DNA binding proteins play an important regulatory role in activating transcription. Both the study and the utility of such specific DNA binding proteins would be enhanced if the binding protein where able to report its binding state and some information about its environment. In addition, it would be useful if controlled activities, such as DNA cleavage, could be built into these systems.
ASU researchers have developed a technology that consists of peptide/dye conjugates useful for single molecule detection and/or cleavage of specific DNA sequences. The dye is fluorescent only when the conjugate is in the bound state and essentially non-fluorescent when in the unbound state. Once the peptide/dye conjugates are bound, administering light triggers the cleavage of the specific DNA sequence. For example, one of the novel conjugates targets a 5' - TGTTCT - 3' sequence at concentrations in the nanomolar range. The DNA binding characteristics of this conjugate have specifically been confirmed at the single molecule level. The probe recognizes the DNA specific sequence found in the native glucocorticoid receptor and binds tightly with a dissociation constant of roughly 20nM.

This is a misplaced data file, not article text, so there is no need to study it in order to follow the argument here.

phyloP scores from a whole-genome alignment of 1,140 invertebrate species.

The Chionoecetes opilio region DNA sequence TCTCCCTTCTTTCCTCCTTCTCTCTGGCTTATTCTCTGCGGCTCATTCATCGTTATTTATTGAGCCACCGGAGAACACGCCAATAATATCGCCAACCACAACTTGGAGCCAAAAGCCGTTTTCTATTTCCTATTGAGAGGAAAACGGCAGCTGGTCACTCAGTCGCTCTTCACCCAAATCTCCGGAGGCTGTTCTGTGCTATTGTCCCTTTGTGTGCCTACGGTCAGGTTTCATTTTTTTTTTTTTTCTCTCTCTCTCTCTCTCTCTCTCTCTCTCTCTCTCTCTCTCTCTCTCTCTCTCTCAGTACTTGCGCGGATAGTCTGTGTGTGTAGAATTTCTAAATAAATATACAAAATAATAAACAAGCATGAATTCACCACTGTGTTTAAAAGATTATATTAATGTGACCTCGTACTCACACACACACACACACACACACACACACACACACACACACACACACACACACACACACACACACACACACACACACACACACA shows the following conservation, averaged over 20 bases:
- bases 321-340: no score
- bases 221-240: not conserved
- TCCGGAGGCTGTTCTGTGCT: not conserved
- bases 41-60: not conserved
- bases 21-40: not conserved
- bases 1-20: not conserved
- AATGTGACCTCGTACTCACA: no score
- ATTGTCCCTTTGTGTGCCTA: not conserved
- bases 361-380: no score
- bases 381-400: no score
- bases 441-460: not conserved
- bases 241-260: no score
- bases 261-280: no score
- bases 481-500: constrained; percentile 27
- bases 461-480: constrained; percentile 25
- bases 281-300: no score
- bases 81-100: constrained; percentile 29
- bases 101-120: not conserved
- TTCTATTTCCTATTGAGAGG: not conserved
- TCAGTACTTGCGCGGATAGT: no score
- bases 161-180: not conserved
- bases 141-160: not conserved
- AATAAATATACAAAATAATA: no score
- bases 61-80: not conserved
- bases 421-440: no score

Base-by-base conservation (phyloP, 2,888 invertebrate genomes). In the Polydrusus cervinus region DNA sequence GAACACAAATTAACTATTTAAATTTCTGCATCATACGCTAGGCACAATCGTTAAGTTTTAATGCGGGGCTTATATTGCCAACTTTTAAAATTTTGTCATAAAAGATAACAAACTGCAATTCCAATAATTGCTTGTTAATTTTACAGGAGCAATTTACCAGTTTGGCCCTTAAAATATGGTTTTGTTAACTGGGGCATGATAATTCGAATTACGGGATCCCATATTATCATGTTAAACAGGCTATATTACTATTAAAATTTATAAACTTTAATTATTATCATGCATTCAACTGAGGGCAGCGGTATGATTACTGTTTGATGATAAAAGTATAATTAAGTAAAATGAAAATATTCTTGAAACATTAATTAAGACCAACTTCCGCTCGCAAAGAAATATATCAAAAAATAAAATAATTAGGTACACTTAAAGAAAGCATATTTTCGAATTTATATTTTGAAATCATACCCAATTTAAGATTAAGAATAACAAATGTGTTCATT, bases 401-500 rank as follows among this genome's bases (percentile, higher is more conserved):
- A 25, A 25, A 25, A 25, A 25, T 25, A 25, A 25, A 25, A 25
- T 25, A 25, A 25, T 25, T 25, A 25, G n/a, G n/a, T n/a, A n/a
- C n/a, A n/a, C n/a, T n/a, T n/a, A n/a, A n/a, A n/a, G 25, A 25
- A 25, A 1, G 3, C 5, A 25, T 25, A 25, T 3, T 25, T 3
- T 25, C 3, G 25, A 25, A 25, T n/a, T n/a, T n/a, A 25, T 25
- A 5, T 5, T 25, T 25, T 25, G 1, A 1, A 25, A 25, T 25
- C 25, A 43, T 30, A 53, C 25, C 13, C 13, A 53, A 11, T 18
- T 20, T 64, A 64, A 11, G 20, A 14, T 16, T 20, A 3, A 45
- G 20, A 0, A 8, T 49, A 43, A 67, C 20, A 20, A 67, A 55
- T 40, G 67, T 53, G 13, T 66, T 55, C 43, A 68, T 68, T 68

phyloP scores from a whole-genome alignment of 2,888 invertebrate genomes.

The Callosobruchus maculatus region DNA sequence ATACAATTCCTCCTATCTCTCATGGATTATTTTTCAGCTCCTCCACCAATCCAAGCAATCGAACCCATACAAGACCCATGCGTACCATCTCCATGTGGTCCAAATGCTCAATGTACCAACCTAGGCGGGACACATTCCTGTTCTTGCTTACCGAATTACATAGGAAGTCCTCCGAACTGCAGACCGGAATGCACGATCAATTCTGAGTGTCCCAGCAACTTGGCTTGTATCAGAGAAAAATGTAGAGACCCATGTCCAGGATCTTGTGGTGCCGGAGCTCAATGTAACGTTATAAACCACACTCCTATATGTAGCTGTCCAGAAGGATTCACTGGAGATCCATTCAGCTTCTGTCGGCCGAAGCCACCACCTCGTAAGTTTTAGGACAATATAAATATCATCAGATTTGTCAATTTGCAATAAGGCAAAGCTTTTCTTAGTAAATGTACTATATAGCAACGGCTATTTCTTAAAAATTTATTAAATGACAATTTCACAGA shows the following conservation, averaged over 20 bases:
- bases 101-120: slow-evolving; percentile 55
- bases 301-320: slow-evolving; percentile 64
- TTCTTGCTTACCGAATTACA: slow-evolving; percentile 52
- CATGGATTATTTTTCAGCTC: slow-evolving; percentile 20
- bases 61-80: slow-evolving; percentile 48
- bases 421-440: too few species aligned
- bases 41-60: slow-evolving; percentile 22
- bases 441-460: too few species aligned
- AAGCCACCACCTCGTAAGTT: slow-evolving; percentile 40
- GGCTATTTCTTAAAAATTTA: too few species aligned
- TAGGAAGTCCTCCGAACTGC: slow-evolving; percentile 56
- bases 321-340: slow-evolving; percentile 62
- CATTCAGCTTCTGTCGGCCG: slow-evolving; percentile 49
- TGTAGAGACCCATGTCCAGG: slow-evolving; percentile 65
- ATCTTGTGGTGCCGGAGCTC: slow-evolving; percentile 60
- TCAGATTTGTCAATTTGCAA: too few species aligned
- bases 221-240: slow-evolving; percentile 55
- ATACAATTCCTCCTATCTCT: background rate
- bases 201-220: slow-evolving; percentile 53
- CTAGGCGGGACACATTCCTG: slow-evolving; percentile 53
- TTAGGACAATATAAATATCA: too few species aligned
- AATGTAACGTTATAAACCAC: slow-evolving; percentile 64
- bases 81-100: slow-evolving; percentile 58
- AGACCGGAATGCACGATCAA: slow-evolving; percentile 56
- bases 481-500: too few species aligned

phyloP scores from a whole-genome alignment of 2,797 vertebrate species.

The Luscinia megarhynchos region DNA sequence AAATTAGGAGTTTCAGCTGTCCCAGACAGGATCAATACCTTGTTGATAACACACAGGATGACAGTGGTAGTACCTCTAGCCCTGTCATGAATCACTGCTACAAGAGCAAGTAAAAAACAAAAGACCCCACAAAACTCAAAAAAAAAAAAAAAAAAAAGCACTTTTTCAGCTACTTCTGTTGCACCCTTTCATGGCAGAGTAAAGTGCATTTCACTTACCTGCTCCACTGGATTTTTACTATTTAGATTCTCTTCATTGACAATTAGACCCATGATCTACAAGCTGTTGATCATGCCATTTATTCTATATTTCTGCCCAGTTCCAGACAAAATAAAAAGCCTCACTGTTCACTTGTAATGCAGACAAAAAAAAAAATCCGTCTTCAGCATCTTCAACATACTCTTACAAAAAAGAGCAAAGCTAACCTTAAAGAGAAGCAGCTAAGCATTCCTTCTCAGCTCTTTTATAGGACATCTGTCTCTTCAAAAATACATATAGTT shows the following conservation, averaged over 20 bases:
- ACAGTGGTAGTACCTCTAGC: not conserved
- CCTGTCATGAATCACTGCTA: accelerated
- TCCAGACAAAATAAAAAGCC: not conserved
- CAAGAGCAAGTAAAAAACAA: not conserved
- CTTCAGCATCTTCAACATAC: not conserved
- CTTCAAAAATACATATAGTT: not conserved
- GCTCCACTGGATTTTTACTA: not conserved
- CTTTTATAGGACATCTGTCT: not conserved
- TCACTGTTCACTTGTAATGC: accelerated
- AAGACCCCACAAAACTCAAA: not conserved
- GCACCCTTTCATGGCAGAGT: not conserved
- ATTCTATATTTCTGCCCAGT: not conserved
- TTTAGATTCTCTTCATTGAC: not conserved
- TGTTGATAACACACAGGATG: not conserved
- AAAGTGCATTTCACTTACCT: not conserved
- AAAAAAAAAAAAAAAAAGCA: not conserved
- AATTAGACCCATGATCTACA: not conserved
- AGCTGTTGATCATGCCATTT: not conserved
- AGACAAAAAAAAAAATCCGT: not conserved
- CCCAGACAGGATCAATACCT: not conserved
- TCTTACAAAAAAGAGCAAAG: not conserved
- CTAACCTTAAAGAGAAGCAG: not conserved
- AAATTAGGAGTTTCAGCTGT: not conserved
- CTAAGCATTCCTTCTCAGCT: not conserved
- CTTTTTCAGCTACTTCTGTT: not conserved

- These Peptide/dye conjugates are very useful and are amenable to many applications including:
- DNA Sequence Identification – for many uses including: genetic mapping, abnormality testing, etc.
- DNA Sequence-specific photo-cleavage
- Molecular mimics of regulatory DNA binding proteins – there is growing interest in the design of molecular mimics of the DNA binding regions of certain regulatory proteins responsible for moderation of specific genetic functions.
- Basic Research
Benefits and Advantages
- This molecule detection technology offers several benefits:
- Sensitive Detection – Identifies DNA sequences at very low concentrations.
- Highly Specific Probing – peptide will only bind to a specific sequence.
- High Signal to Noise Ratio – since the dye only fluoresces when the conjugate is bound, background noise is reduced.
- No Amplification – Technology does not require use of PCR